Saudi Arabia: $3.5bn fraud case set to define crown prince’s anti-graft campaign
Is legal action against former top official evidence of the kingdom stamping out corruption or silencing its critics?
Once one of the most powerful security officials in Saudi Arabia, Saad al-Jabri was feted by western powers. He was integral to multibillion-dollar counter-terrorism efforts and advised senior members of the Saudi royal family before falling foul of Crown Prince Mohammed bin Salman’s rise to power and going into exile in 2017. He would later accuse the prince of sending a hit squad to Canada to kill him, an allegation with echoes of the 2018 murder of the journalist Jamal Khashoggi in Istanbul.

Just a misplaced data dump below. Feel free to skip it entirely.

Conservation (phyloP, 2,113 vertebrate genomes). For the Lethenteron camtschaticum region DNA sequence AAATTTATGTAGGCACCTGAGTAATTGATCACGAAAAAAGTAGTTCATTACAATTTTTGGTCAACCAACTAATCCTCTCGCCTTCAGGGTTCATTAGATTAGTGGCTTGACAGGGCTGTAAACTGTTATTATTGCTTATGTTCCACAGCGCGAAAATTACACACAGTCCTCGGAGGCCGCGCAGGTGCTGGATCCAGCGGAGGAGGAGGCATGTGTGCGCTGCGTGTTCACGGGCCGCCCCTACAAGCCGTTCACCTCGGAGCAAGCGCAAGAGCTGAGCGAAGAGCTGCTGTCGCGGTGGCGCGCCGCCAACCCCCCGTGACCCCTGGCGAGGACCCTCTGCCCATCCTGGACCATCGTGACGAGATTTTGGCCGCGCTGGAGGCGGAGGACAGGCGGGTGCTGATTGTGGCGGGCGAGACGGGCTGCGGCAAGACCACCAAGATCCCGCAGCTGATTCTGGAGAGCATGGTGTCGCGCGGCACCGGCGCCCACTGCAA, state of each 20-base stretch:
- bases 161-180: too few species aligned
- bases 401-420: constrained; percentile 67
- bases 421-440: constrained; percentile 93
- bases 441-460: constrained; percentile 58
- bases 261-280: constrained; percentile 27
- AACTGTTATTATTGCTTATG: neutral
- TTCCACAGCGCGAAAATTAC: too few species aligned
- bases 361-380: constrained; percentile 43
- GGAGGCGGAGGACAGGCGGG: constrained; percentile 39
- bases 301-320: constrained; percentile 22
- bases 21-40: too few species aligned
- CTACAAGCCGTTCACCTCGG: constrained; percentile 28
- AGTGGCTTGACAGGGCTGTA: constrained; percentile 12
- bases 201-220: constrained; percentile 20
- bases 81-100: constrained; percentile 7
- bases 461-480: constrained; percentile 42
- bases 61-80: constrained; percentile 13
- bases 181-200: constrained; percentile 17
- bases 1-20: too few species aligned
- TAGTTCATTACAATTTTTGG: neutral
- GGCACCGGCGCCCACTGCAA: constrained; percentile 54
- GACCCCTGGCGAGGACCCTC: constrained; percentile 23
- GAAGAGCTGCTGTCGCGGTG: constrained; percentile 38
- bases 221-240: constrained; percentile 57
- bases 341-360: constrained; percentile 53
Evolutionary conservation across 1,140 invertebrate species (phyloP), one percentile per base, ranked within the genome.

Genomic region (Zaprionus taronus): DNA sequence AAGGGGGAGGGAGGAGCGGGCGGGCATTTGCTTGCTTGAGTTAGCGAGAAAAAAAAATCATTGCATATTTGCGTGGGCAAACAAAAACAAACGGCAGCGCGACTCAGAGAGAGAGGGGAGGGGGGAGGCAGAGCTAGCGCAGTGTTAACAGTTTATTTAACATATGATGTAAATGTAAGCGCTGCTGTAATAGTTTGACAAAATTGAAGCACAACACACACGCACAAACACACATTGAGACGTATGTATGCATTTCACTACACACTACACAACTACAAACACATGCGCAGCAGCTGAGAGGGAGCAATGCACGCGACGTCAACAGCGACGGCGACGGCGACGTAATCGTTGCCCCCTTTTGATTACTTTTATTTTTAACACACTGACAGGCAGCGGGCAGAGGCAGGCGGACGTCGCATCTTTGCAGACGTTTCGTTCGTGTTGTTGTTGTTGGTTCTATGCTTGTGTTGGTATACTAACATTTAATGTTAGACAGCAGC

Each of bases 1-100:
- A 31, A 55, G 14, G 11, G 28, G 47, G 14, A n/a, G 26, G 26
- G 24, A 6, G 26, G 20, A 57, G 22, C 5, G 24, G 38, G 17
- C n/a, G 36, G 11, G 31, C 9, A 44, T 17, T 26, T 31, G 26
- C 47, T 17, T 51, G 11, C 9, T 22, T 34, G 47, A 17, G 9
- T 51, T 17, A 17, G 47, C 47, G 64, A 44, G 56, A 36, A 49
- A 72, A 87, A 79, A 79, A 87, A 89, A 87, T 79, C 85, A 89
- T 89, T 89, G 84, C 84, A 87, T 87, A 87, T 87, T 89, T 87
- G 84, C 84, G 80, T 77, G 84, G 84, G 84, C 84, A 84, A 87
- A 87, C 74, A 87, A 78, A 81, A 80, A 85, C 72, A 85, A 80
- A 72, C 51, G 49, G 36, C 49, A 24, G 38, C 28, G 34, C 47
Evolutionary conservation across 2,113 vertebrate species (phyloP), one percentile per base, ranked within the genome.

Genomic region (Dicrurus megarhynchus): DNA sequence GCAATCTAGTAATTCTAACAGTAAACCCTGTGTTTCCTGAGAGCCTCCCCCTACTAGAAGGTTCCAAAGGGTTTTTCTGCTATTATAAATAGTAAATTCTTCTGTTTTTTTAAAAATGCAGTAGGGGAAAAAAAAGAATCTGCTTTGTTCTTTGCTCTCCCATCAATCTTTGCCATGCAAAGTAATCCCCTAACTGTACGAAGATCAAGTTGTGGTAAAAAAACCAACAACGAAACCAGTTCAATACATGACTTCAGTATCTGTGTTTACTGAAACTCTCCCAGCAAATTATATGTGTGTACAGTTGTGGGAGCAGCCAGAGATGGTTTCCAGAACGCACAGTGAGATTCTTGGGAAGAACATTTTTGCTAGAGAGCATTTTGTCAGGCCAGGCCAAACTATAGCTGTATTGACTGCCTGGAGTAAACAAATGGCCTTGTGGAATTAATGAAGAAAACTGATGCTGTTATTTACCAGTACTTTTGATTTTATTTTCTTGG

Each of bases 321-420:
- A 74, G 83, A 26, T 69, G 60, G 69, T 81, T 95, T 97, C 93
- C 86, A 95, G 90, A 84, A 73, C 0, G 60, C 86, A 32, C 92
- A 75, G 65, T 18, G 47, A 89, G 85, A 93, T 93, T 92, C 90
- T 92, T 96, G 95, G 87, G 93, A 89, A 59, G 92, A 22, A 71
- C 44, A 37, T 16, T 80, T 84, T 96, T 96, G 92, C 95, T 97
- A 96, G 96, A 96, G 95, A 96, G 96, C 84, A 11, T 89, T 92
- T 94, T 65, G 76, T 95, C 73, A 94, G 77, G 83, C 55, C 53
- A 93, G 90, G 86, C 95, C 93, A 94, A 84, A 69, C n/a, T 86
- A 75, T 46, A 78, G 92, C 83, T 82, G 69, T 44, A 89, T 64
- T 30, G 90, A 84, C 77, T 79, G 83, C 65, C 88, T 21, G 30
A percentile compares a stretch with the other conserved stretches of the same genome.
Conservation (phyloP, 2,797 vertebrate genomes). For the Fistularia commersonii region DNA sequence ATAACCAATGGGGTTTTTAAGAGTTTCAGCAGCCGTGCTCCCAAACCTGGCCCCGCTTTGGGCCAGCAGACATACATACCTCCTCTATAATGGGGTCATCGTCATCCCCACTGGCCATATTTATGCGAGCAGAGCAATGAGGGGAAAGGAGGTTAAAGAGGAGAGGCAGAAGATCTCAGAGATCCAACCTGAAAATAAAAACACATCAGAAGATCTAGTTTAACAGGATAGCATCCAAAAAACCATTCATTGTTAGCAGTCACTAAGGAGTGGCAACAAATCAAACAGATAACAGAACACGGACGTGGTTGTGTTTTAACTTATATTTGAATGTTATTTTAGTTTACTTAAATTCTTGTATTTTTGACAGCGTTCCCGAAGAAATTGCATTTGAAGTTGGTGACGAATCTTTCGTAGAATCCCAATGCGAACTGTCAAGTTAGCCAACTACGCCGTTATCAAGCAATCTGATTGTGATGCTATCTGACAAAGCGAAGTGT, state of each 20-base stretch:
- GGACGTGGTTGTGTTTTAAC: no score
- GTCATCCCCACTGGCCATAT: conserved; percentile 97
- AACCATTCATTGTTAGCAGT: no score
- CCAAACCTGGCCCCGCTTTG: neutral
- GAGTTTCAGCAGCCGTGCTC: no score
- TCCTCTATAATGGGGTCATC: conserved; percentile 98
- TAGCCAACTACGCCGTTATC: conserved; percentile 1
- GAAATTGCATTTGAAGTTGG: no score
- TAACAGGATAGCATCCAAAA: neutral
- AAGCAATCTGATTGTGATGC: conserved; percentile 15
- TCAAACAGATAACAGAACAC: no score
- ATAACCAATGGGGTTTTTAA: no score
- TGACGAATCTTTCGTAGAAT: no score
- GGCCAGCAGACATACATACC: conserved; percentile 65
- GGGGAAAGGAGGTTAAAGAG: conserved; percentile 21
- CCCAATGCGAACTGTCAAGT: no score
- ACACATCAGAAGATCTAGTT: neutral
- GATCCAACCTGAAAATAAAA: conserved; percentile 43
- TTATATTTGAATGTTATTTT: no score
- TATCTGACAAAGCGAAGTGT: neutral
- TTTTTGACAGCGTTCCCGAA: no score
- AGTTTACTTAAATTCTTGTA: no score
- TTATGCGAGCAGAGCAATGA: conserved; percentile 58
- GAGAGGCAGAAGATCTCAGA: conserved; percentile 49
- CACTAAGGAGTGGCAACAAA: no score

But in the latest twist of a bitter dispute that goes to the heart of Saudi power, al-Jabri is the one who now stands accused. In January, 10 companies owned by the Public Investment Fund, the sovereign wealth fund that Prince Mohammed chairs, filed a civil lawsuit in Canada accusing the former interior ministry official of masterminding a $3.5bn (R53bn) fraud using front companies that were established more than a decade ago as cover for Saudi Arabia’s covert counter-terrorism operations. The Ontario court issued a worldwide freeze on al-Jabri’s assets. In March, it rejected an attempt to have the order lifted...